What Are Microbes Used For?
- Microbes have a number of uses in food production, dating back thousands of years. One common example is the use of yeast in making bread rise. The production of vinegar also relies on microorganisms, and wine, beer, and spirits require microbial involvement for their production. The "Lactobacillus acidophilus" bacterium that makes yogurt is another common example.
- Long before humans began tinkering with microbes in laboratories, microbes have served humans well in their primary function as helpful bacterial agents. For example, microbes lining the gastrointestinal tract aid in digestion and communicate with white blood cells to bolster the body's natural immune system. In fact, humans would be unable to digest plant matter if not for microbial organisms living inside us, which produce an enzyme that is otherwise not naturally produced.
- Scientists and engineers have managed to harness the power of microbes for specific (and cutting-edge) biotechnological uses. Microbes are used in industrial production of substances such as lactic acid, butanol, and ethanol. They're also used to generate useful enzymes such as protease and invertase, which themselves have numerous medical and commercial applications. Recent advancements in genetic engineering have allowed laboratory scientists to use microorganisms to help make inorganic products like interferon, growth hormone and insulin. Some University of Massachusetts researchers have even experimented with using microbes in mud to generate electricity.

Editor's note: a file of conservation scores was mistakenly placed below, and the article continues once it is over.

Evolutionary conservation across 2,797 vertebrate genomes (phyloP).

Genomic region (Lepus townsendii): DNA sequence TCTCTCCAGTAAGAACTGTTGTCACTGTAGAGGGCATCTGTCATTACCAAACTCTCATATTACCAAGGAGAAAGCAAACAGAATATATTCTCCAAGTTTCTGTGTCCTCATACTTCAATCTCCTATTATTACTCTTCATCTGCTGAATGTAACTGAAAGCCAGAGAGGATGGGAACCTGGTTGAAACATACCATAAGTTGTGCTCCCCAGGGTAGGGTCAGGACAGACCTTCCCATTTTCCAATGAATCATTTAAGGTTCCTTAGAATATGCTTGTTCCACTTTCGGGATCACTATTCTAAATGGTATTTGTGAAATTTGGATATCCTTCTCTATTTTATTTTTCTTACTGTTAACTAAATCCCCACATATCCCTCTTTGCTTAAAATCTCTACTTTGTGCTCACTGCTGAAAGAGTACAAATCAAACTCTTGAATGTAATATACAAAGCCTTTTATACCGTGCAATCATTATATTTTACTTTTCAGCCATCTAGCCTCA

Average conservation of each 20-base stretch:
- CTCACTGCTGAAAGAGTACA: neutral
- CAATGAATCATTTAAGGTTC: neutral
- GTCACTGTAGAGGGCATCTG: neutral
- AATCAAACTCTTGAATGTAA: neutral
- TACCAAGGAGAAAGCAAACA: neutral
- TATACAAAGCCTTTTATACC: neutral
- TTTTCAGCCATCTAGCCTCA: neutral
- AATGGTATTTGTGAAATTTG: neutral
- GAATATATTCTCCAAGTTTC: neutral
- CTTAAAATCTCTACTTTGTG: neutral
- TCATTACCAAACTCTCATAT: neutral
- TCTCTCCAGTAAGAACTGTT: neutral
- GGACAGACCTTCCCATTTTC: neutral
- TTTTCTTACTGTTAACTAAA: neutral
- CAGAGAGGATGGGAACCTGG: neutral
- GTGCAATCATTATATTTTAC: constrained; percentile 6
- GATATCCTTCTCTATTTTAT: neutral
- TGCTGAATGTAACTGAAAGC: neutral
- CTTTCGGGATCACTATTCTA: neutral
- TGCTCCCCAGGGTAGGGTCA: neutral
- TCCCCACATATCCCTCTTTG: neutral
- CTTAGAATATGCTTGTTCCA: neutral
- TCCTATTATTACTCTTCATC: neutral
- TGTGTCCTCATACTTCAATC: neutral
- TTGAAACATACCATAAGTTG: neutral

- The wastewater that humans produce ends up in sewage treatment facilities that rely on microbes to help break down the organic matter in the water so it can be processed and purified. The result of microbial action on the sewage is the production of natural methane gas. Microbes can also be used to help remove metals such as sulfur from rivers and lakes.